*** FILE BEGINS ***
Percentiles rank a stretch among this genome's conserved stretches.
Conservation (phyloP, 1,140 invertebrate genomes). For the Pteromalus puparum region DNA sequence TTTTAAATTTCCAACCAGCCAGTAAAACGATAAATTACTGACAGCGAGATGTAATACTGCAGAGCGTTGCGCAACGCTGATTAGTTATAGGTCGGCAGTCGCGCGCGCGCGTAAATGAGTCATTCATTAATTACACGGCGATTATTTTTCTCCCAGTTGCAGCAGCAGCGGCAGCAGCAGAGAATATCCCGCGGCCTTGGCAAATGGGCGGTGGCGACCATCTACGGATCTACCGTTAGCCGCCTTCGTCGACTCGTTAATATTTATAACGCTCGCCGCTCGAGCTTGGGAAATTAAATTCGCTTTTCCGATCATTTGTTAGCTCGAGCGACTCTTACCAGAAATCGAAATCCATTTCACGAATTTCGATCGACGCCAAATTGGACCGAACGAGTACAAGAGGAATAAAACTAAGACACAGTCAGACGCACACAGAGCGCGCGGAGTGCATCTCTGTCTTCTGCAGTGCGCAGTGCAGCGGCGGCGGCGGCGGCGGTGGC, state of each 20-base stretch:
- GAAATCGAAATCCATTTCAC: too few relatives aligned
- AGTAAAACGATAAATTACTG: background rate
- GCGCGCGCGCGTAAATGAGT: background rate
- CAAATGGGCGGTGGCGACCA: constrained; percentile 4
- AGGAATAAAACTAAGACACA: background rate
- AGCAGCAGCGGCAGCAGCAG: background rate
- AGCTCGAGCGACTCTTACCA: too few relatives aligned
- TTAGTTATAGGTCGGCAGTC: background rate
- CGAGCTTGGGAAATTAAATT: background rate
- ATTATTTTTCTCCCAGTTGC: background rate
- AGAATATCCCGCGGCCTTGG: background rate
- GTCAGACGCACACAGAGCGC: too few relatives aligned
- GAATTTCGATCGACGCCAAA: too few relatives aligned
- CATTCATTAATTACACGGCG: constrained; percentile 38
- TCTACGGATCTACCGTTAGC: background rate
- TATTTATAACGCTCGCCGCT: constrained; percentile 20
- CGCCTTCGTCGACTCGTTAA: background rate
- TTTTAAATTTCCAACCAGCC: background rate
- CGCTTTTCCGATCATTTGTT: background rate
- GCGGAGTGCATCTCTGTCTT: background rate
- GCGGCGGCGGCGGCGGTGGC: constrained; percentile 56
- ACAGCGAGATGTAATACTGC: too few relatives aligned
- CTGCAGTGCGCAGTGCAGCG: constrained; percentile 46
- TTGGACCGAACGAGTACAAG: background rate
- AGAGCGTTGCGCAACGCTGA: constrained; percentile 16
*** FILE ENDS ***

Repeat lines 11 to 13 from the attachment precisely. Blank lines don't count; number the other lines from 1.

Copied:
- CGAGCTTGGGAAATTAAATT: background rate
- ATTATTTTTCTCCCAGTTGC: background rate
- AGAATATCCCGCGGCCTTGG: background rate